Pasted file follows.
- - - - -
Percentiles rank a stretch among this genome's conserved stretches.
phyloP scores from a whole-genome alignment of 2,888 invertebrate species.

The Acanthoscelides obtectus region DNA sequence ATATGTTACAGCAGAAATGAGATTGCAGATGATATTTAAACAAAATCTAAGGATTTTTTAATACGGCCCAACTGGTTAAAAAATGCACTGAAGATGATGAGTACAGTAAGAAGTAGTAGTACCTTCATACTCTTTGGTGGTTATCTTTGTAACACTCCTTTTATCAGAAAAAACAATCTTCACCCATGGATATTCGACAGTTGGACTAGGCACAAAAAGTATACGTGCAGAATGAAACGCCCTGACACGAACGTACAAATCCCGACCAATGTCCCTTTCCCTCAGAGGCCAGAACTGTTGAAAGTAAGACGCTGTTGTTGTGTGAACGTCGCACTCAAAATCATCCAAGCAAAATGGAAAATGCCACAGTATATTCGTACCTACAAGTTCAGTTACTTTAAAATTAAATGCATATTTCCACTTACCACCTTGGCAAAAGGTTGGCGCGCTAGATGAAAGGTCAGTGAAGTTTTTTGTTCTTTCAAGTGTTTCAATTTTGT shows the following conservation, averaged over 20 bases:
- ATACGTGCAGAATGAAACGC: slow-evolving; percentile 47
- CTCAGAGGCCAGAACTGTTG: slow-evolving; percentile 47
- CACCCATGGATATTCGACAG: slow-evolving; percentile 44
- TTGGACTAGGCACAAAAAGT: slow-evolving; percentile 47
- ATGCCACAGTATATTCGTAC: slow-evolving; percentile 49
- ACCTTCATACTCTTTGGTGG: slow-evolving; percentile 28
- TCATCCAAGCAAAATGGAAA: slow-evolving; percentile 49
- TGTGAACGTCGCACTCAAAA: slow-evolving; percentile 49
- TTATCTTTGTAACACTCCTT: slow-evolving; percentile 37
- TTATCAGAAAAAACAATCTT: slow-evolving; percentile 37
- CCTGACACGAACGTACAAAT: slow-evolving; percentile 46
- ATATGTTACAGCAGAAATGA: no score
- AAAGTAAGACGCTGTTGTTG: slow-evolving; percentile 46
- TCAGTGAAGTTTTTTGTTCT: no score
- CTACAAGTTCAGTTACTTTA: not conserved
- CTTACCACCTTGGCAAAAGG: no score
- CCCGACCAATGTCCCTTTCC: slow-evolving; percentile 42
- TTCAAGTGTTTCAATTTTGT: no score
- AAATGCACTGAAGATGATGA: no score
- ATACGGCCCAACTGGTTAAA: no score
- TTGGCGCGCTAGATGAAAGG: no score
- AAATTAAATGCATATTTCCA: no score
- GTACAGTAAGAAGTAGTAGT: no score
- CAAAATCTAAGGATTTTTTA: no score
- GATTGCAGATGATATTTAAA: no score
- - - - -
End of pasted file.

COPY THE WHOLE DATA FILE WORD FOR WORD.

Percentiles rank a stretch among this genome's conserved stretches.
phyloP scores from a whole-genome alignment of 2,888 invertebrate species.

The Acanthoscelides obtectus region DNA sequence ATATGTTACAGCAGAAATGAGATTGCAGATGATATTTAAACAAAATCTAAGGATTTTTTAATACGGCCCAACTGGTTAAAAAATGCACTGAAGATGATGAGTACAGTAAGAAGTAGTAGTACCTTCATACTCTTTGGTGGTTATCTTTGTAACACTCCTTTTATCAGAAAAAACAATCTTCACCCATGGATATTCGACAGTTGGACTAGGCACAAAAAGTATACGTGCAGAATGAAACGCCCTGACACGAACGTACAAATCCCGACCAATGTCCCTTTCCCTCAGAGGCCAGAACTGTTGAAAGTAAGACGCTGTTGTTGTGTGAACGTCGCACTCAAAATCATCCAAGCAAAATGGAAAATGCCACAGTATATTCGTACCTACAAGTTCAGTTACTTTAAAATTAAATGCATATTTCCACTTACCACCTTGGCAAAAGGTTGGCGCGCTAGATGAAAGGTCAGTGAAGTTTTTTGTTCTTTCAAGTGTTTCAATTTTGT shows the following conservation, averaged over 20 bases:
- ATACGTGCAGAATGAAACGC: slow-evolving; percentile 47
- CTCAGAGGCCAGAACTGTTG: slow-evolving; percentile 47
- CACCCATGGATATTCGACAG: slow-evolving; percentile 44
- TTGGACTAGGCACAAAAAGT: slow-evolving; percentile 47
- ATGCCACAGTATATTCGTAC: slow-evolving; percentile 49
- ACCTTCATACTCTTTGGTGG: slow-evolving; percentile 28
- TCATCCAAGCAAAATGGAAA: slow-evolving; percentile 49
- TGTGAACGTCGCACTCAAAA: slow-evolving; percentile 49
- TTATCTTTGTAACACTCCTT: slow-evolving; percentile 37
- TTATCAGAAAAAACAATCTT: slow-evolving; percentile 37
- CCTGACACGAACGTACAAAT: slow-evolving; percentile 46
- ATATGTTACAGCAGAAATGA: no score
- AAAGTAAGACGCTGTTGTTG: slow-evolving; percentile 46
- TCAGTGAAGTTTTTTGTTCT: no score
- CTACAAGTTCAGTTACTTTA: not conserved
- CTTACCACCTTGGCAAAAGG: no score
- CCCGACCAATGTCCCTTTCC: slow-evolving; percentile 42
- TTCAAGTGTTTCAATTTTGT: no score
- AAATGCACTGAAGATGATGA: no score
- ATACGGCCCAACTGGTTAAA: no score
- TTGGCGCGCTAGATGAAAGG: no score
- AAATTAAATGCATATTTCCA: no score
- GTACAGTAAGAAGTAGTAGT: no score
- CAAAATCTAAGGATTTTTTA: no score
- GATTGCAGATGATATTTAAA: no score